"The second is New Religious Movements, taught by Josh Urich. That class—talk about a wacky, fun, engaging, confusing experience. It was about new religious movements, but throw in UFOs, throw in a lot of affect theory. I was on the edge of my seat the entire time. Again, it was a Zoom class. It made me consider the world in such a different way."

Post-Graduate Plans

Next year Kornmehl has a Cambridge-Gates scholarship to study for a master of philosophy degree in theology, religion, and philosophy of religion, with a focus on religion and conflict, at the University of Cambridge. Read Lia Kornmehl ’23 Selected for Competitive Gates Cambridge Scholarship.

Rene Cisneros

Rene Cisneros ’23 

Honors Project

Religious Negotiation and Identity Formation: Reading Material Religion in Oaxaca’s “Guelaguetza Oficial” 
Cisneros’s thesis examines religion in southern Mexico, where his family is from. He focuses on modern public festivities and celebrations, especially the annual Guelaguetza Oficial, a secular folk-dance festival in Oaxaca. The state-sponsored celebration of Oaxacan identity intertwines Indigenous religious belief and Catholic practices. 
“I argue that while some scholars often characterize modern religiosity in Oaxaca as being mostly extinct—especially after the conquest and after the revolution that brought in liberal modernizing forces and secularization ideals—there is still a place for religion in public festivity and celebration. Maybe in more obscure ways but it’s still there,” he said.    
In 2022, Cisneros received the Grua’O’Connell award from Bowdoin to travel to Oaxaca over winter break to do field research.
The religion major was prompted to undertake the project to learn more about his family and ancestors. He was also puzzled when he read scholarly accounts suggesting that religion had weakened in modern-day Oaxaca. To conduct his research, he turned to indigenous scholars and others who argue instead that religion is still alive and strong in the region, but has taken a new form.  
“NAFTA and neoliberal global policies led to lots of people in Oaxaca not focusing on agrarian rural economies for their livelihoods anymore,” relying instead on tourism, Cisneros said. “To attracts more international and Mexican tourists, the locals emphasized their indigeneity—their cultural aesthetic, festivities, and craftsmanship.”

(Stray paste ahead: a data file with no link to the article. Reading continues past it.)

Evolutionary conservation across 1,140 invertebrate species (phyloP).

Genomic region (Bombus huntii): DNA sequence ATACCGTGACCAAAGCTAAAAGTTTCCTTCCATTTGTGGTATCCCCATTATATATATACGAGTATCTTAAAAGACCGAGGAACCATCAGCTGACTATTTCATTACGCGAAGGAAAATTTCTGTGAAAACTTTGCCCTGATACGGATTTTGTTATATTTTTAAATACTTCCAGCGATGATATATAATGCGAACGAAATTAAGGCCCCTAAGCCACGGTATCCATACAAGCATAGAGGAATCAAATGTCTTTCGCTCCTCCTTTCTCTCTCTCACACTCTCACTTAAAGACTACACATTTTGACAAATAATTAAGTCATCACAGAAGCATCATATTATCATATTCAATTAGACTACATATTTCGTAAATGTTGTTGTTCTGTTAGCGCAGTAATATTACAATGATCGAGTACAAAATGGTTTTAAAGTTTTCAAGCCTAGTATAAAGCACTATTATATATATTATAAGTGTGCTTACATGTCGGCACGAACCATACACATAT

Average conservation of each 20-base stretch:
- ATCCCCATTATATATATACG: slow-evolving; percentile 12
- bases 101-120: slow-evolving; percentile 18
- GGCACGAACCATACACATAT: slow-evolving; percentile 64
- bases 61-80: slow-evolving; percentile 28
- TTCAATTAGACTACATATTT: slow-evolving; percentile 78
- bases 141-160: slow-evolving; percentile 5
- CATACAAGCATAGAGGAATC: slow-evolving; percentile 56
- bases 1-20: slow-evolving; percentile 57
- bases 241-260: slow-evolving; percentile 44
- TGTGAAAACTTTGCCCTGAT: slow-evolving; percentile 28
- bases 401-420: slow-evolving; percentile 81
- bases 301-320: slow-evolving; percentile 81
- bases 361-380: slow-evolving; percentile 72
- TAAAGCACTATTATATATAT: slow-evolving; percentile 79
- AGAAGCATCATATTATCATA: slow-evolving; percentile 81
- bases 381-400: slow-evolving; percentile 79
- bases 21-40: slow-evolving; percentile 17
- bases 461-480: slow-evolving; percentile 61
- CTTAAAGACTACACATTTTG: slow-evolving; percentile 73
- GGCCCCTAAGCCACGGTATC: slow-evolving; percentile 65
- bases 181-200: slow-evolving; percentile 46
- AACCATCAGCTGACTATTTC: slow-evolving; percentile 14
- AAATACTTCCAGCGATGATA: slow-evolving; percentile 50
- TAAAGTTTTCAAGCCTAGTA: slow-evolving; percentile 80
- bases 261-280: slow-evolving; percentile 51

“I talked to shamans and indigenous priests in the countryside, and I asked them what changed, and they all say it was the ’80s and ’90s, with the influx of hippies and foreign tourists,” he continued. “And once Oaxacans’ incomes started growing, the government started taking notice and giving them money to build up that economy.” 
Cisneros said his favorite part of the project was “being exposed to a wider array of perspectives and rigorous work by people who I don’t read about in class or are often ignored or looked over. I was exposed to this whole new world of scholarship.” 

Favorite Religion Class 

Race and Religion in American Religious History with Joshua Urich. “It helped me unpack the secular effects of religion—it’s not all just all ritual and belief, it has real world implications on policies and how people identify themselves and how they come to experience the world. it opened my mind to religion—that it can be more than theology and church history I could incorporate sociology and anthropology into the study of religion.” 

Post-Graduate Plans

Cisneros will return to New Jersey to spend time with his family and apply to NGOS in the New York City area that focus on housing rates and rent control. “I have tons of family in Queens, where there are lots of indigenous Mexican communities. So if I have a choice, I would want to stay in that area,” he said.